informant to bring an amount of Rs.3,50,000/­ from her father to
take a house on rent at Mumbra. As the demand was not met,
Shahabuddin started to ill­treat the first informant. Ultimately,
the first informant and Shahabuddin shifted to Mumbra. The
father­in­law and mother­in­law of the first informant used to
visit them at Mumbra and rake up quarrels on one or the other
pretext.

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d) In the meeting convened to resolve the differences, all the
applicants made a demand of rupees one lakh if the first
informant desired to continue to cohabit with Shahabuddin. The
first informant was not allowed to rejoin her husband for failure
to meet the demand. The accused took away all the articles
including ornaments which were kept at the rented premises at
Mumbra. Hence, the first informant lodged the report leading to
registration of C.R. No.I­137 of 2016.

3 The applicants assert that they have never resided together with the first informant. There was no occasion for the applicants to cause harassment to the first informant. The applicants have been roped in to wreak vengeance for the only reason that they are the relatives of the husband of the first informant. Thus, concocted and patently false allegations have been made against the applicants. From the bare perusal of the first information report, it becomes evident that no prima­facie case is made out against the applicants. Hence, the applicants prayed that the first information report, bearing No.I­137 of 2016, and the consequent prosecution initiated against them be quashed and set aside.

4 We have heard Shri Shridhar Patil, the learned counsel for the applicants, Shri A.D. Joshi, the learned counsel for the respondent No.2­the first informant and the learned APP for the respondent No.1­State.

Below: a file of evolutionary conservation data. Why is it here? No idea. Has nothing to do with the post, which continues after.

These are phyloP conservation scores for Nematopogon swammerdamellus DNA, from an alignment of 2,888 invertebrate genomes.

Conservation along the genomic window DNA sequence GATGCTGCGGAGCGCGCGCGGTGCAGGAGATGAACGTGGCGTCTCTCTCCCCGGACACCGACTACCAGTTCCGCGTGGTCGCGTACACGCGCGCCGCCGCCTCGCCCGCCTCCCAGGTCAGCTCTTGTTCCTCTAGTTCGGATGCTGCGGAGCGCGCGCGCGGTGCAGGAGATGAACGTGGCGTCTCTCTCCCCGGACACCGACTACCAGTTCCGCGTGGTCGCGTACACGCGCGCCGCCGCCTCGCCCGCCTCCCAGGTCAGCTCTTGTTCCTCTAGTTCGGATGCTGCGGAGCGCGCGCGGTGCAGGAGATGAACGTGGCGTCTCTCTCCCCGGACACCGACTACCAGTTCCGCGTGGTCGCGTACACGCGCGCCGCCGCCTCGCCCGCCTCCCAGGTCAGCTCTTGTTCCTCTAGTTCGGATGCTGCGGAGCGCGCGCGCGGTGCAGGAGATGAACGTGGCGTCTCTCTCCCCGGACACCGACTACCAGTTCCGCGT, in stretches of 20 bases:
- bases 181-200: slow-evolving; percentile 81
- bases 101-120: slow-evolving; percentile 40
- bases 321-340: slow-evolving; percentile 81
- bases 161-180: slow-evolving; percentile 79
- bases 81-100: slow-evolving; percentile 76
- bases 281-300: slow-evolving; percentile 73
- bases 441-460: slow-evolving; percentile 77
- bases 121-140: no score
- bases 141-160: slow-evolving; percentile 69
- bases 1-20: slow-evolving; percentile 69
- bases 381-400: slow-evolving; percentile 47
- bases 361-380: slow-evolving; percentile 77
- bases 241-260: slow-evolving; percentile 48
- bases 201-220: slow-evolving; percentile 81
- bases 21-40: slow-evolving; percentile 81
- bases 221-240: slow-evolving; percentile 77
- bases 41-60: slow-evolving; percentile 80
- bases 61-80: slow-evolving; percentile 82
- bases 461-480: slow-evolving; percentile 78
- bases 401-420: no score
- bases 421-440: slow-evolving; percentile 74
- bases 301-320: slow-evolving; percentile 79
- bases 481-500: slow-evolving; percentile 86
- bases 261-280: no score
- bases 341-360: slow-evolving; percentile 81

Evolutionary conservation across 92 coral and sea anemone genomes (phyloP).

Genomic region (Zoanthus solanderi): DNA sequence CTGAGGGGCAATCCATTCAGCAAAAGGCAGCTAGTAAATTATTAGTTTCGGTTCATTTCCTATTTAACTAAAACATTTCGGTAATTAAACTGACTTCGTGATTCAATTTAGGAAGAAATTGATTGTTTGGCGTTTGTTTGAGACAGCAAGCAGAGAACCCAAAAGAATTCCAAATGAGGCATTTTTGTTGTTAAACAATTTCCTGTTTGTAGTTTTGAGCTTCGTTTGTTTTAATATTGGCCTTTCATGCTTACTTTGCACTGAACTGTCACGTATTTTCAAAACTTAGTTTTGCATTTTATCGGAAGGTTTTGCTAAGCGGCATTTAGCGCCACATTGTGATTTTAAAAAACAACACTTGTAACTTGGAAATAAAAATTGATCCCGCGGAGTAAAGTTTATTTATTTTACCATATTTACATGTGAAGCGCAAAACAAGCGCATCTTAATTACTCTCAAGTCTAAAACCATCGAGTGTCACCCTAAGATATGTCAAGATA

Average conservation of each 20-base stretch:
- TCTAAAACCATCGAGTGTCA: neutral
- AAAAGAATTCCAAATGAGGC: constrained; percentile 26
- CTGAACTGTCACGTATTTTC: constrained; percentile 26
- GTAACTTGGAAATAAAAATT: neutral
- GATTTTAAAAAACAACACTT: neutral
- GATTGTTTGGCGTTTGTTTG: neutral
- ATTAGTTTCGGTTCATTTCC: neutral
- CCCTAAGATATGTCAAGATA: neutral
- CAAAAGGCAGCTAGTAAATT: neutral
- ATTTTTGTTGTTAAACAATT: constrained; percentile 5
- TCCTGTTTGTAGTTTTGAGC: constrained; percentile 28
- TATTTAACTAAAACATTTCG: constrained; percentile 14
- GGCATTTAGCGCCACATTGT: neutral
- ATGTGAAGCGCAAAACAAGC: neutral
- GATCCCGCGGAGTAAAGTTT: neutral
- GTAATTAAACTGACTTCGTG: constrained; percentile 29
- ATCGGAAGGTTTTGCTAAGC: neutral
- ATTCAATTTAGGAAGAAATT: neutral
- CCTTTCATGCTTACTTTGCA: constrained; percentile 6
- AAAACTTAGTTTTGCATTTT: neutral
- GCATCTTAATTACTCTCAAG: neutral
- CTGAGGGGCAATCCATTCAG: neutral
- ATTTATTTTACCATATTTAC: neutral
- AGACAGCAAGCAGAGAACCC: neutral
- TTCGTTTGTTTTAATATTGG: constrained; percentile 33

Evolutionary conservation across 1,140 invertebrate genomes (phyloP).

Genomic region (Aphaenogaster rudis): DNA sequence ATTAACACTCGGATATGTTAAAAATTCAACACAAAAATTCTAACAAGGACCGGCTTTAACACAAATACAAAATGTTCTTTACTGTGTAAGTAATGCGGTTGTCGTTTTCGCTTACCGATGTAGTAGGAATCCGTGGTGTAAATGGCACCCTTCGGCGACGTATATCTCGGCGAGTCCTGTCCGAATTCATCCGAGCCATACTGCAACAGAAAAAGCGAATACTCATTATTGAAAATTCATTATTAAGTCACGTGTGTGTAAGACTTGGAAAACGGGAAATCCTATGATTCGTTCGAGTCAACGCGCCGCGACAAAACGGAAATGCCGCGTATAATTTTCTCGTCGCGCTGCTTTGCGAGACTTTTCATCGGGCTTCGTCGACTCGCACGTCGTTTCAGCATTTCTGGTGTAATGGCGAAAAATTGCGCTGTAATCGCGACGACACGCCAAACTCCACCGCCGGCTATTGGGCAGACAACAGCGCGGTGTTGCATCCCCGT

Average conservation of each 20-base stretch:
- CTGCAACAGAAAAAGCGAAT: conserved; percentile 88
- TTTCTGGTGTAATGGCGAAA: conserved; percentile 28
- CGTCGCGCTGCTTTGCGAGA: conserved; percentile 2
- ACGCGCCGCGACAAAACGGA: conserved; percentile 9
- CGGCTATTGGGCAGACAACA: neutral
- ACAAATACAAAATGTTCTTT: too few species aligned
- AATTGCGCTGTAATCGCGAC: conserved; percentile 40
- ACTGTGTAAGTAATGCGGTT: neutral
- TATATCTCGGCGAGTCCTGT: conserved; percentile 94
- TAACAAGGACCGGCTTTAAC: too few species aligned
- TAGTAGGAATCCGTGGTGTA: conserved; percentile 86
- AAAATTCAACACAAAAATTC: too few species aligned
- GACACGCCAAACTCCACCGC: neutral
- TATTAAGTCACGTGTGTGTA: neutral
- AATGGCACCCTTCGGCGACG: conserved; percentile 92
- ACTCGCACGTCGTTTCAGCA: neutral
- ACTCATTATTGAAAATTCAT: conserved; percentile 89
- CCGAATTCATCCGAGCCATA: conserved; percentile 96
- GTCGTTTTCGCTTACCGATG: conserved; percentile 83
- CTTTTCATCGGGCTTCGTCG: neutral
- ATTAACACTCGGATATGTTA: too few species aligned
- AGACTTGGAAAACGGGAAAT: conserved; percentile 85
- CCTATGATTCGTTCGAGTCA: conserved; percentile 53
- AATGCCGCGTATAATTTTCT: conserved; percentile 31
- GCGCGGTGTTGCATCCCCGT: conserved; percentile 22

5 The learned counsel for the applicants submitted that the instant case is a classic example of the abuse of the provisions contained in section 498­A of the IPC. From the own showing of the first informant, according to the learned counsel for the applicants, the applicants and the first informant have never shared a household. In contrast, the averments in the first information report indicate that the first informant and her husband have been residing separately since August 2012. In this backdrop, imaginary and unsubstantiated allegations of harassment against the applicants would not justify the prosecution of the applicants for the offence punishable under section 498­A of the IPC. Continuing the prosecution, on the strength of such cooked up allegations, would perpetuate injustice, urged the learned counsel for the applicants.

6 In opposition to this, the learned counsel for the respondent No.2­the first informant endevoured to impress upon the Court that there are specific allegations of harassment and torture of the first informant attributable to the applicants. Though the applicants were residing separately from the first informant, her husband, father­in­law and motherin­law, there are clear and explicit allegations in the FIR as to how the applicants used to visit the house of the first informant and harass her. The learned counsel for the respondent No.2, thus, submitted that the facts of the instant case do not warrant exercise of the extraordinary jurisdiction envisaged by section 482 of the Code, and it would be in the interest of justice to allow the prosecution of the applicants.